The word Nativity comes from the Latin word Nativus meaning born. We celebrate Christmas or don’t celebrate Christmas in many ways. The religious aspect of Christmas celebrates the birth of Jesus Christ.
The first Nativity scene came in 1223 created by St. Francis of Assisi. The same saint who showed compassion and love for animals, perhaps that is why animals are displayed in the Nativity.
In recent years, Nativity scenes have been banned from public places. Scholars and researchers have negated simple facts of the birth of Christ. Was there really the presence of the Three Wise Men, was the Christmas star truly a star or a comet or a conjunction of Saturn and Jupiter? Was December 25th really Jesus’ birthday because astrologers pinpoint a June 17 date? Was there really a stable or was it a cave? Human nature can do with these research facts what they like.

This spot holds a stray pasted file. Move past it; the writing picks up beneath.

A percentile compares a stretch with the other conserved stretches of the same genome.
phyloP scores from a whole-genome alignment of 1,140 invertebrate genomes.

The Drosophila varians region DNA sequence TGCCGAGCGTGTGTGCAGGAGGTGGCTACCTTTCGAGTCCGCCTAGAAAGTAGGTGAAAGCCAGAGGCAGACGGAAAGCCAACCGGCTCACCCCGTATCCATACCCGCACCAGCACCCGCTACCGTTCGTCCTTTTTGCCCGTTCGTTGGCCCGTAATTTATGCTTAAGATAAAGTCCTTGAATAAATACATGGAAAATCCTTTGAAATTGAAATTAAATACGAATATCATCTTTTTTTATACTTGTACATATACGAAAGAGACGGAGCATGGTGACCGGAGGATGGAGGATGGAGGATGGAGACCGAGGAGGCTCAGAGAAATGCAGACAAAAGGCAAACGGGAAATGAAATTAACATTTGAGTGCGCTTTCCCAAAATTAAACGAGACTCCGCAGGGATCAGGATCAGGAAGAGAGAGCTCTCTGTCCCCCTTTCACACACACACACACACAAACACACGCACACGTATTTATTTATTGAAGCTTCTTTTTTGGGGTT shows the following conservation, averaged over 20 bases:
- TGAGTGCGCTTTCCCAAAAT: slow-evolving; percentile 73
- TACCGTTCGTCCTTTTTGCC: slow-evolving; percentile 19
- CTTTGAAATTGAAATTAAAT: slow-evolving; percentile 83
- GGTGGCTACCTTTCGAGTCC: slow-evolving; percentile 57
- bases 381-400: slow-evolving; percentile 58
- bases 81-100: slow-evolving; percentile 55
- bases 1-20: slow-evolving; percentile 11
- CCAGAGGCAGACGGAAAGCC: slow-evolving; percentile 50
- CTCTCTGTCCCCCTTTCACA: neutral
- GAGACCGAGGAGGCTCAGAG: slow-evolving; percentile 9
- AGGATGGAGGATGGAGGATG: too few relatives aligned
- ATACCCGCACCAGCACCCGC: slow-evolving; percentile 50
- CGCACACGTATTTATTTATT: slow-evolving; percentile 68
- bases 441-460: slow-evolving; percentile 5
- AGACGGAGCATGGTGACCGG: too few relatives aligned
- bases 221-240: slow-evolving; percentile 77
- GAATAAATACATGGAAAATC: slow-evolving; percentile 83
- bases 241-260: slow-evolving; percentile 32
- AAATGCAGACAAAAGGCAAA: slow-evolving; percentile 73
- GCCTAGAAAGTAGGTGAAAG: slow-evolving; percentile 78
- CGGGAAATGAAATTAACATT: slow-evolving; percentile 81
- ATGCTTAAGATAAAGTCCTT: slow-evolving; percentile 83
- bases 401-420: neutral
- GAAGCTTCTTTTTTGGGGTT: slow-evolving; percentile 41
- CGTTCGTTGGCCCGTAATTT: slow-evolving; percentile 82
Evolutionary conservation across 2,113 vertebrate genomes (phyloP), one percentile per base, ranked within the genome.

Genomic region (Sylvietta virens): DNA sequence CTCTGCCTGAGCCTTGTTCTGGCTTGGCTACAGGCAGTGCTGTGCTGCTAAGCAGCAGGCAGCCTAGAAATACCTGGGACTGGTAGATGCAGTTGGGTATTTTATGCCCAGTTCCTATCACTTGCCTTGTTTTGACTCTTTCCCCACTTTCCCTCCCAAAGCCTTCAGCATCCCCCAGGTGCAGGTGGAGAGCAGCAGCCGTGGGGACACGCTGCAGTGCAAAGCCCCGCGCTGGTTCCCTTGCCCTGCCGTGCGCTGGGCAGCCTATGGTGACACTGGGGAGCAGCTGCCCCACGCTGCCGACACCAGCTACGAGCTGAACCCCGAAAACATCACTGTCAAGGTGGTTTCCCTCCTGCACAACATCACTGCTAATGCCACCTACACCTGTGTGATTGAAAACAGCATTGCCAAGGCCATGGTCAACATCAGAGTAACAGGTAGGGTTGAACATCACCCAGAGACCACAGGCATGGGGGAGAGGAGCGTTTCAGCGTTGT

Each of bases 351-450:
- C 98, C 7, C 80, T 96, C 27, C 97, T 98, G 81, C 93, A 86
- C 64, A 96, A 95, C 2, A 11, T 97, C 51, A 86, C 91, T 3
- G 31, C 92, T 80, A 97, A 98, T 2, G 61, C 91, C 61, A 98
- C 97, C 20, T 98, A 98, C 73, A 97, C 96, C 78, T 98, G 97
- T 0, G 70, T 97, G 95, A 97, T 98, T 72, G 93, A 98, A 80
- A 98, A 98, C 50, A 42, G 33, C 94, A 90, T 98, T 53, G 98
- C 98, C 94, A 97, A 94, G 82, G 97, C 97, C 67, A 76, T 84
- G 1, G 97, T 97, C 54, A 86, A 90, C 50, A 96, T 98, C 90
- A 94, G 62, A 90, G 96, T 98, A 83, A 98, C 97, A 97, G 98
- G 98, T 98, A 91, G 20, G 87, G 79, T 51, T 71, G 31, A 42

The typical Nativity scene is still patterned after the 13th century image established by St. Francis of Assisi. The main characters are Mary, Joseph, Jesus, angels, shepherds, wise men and of course the animals. Mary and Joseph are positioned close to the baby, Mary being the closest. The angels are in flight usually hovering above the structure. The shepherds and the wise men form a circle around the family representing an eternal circle. The wise men and shepherds represent all people, “the influential and the lowly”.
With some Nativity scenes, the wise men don’t make their appearance until later in January or the Epiphany.
Being born in a stable, there must be animals. Nativity scene animals over the years included cows, oxen, camels, sheep, a symbol of purity and in a few cases an elephant. A Christmas elephant?
Whatever the set-up, the characters, the location, the Nativity scene represents the reason for the season.